No Word on Fate of 57 Teenagers Jailed at Sawa
Special to Compass Direct
LOS ANGELES, September 27 (Compass) -- Police in the Eritrean capital of Asmara continued the country-wide crackdown against independent Protestant congregations this month, arresting another 12 evangelicals on September 7 while they were meeting in a private house for prayer and worship.
With the exception of an older man hosting the prayer meeting in his home, the arrested Christians were described as young people, all members of the Dubre Bethel Church in Asmara.
Yesterday, after nine days in custody at Asmara’s Police Station No. 5, the 12 prisoners were given an ultimatum by the police chief. He demanded that each one sign a commitment to deny his or her faith in order to be released.
When the six women and six men refused, the police chief last night ordered that all their food rations be withheld until they signed the agreement.
“Up to now, no one among them has been willing to sign the paper,” a local source confirmed today.
Parents of the young people who have visited the police station have been told they can only see their children if they agreed to try to convince them to sign the denial paper. Several parents agreed to the conditions and were reportedly promised they could see their children today. Other parents refused, declaring that their children were over 18 and qualified to make their own decisions.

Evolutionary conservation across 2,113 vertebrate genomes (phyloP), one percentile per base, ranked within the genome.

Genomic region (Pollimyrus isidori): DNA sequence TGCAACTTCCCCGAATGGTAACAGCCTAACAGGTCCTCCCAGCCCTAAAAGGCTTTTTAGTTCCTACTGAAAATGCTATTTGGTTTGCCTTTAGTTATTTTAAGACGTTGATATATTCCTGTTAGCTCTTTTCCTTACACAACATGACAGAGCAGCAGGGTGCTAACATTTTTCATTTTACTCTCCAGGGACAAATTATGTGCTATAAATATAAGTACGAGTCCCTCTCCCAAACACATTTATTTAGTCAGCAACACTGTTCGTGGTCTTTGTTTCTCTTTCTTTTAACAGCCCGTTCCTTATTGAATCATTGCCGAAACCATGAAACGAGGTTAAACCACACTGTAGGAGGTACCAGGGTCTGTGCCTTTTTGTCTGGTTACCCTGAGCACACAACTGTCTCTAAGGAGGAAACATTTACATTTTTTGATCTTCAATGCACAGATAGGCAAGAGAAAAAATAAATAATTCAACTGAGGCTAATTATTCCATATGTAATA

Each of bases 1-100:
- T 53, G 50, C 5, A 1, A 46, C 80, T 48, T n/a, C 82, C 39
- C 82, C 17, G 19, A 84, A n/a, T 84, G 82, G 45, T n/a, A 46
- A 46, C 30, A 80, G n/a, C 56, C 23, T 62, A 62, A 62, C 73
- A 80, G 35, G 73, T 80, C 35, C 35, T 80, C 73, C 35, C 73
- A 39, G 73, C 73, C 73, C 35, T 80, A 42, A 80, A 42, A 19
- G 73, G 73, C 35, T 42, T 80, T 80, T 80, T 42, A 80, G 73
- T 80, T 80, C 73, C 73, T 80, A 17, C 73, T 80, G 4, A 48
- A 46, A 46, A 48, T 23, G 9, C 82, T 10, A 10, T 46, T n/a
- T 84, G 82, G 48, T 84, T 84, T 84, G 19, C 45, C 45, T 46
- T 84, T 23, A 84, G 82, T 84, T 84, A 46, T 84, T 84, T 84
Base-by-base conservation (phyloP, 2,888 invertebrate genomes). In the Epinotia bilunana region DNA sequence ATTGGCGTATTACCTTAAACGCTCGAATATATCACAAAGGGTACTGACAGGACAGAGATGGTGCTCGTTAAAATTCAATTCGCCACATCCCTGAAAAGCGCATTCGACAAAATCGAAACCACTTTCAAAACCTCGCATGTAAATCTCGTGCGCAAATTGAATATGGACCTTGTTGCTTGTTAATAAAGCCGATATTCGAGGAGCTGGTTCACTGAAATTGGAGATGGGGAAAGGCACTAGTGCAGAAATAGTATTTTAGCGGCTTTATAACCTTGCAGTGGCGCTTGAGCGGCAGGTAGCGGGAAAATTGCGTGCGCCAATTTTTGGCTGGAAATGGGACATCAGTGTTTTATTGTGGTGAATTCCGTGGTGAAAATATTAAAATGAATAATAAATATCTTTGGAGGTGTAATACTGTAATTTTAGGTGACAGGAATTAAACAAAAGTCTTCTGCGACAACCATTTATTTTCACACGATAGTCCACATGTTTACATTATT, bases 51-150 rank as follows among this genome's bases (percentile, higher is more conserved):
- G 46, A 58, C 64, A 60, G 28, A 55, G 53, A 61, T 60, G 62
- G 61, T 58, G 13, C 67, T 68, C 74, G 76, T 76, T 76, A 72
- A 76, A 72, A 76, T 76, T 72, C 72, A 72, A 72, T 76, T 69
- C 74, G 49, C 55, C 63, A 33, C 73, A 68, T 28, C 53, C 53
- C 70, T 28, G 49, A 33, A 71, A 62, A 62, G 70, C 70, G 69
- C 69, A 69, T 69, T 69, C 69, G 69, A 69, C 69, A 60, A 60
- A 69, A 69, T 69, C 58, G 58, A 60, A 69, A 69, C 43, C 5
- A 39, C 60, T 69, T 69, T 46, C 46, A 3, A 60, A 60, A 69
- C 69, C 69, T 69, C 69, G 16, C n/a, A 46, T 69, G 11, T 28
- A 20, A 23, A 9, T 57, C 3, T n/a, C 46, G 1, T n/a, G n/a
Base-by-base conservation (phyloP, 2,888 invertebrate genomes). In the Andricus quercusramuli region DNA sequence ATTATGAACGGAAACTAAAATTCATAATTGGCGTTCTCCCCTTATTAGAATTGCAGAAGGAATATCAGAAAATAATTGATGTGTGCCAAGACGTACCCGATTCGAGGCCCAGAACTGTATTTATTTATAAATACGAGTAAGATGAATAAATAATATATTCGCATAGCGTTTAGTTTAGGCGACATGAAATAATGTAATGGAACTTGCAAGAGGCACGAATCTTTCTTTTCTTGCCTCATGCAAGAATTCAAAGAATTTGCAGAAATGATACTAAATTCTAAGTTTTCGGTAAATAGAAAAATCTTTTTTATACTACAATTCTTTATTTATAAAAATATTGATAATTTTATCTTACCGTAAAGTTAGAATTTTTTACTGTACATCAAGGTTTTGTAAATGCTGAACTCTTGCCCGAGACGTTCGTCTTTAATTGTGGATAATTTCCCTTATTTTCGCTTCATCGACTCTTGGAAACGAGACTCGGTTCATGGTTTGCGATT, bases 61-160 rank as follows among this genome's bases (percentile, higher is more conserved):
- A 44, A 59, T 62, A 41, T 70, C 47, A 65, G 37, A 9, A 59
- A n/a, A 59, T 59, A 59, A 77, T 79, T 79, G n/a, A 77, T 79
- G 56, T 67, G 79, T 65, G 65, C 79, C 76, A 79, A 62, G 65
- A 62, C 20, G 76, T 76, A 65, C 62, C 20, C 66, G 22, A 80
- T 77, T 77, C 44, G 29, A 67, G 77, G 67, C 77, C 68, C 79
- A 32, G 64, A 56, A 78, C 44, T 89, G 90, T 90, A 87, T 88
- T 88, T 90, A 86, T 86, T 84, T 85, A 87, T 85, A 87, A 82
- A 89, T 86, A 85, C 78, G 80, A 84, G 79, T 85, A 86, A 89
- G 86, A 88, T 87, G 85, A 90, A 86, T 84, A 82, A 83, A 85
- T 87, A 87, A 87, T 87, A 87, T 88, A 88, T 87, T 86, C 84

Meanwhile, local evangelical church leaders have not been able to learn anything further regarding the fate of 57 young people arrested and locked into metal containers since August 19 and 20 as punishment for having Bibles with them during their summer military camp at Sawa.
Although the majority were 11th grade students, some have been confirmed to be older conscripts in their 20s who were already in training at Sawa. An additional five of their number who signed pledges to renounce their evangelical faith were released a week later.
Military commanders confiscated a total of 315 Bibles in the Tigrinya language from the military camp barracks at the time of the youths’ arrest. Translated several centuries ago, the Tigrinya version of the Bible is printed and distributed legally by the Eritrean Bible Society to all churches in the country, including the Eritrean Orthodox Church.
Local authorities have also refused to give any information about the status and whereabouts of 10 evangelicals arrested in Massawa on August 24. However, it was confirmed four days after the arrest that the 10 Protestants had been transferred to a very remote area, down the Red Sea coast toward Assab.
“This is a military area, where disobedient soldiers are sent to be punished,” one source explained, “so we have not been able to find out anything more about them.”
At least 230 evangelical Christians are currently jailed for their faith in Eritrea, where the government refuses to give recognition to any faiths except the four “official” religions: Orthodox Christian, Muslim, Catholic and Evangelical Lutheran.
Some 12 independent Pentecostal and charismatic denominations which represent 20,000 adherents have been targeted since May 2002, when they were ordered to close their church buildings and stop all meetings for worship, even in private homes.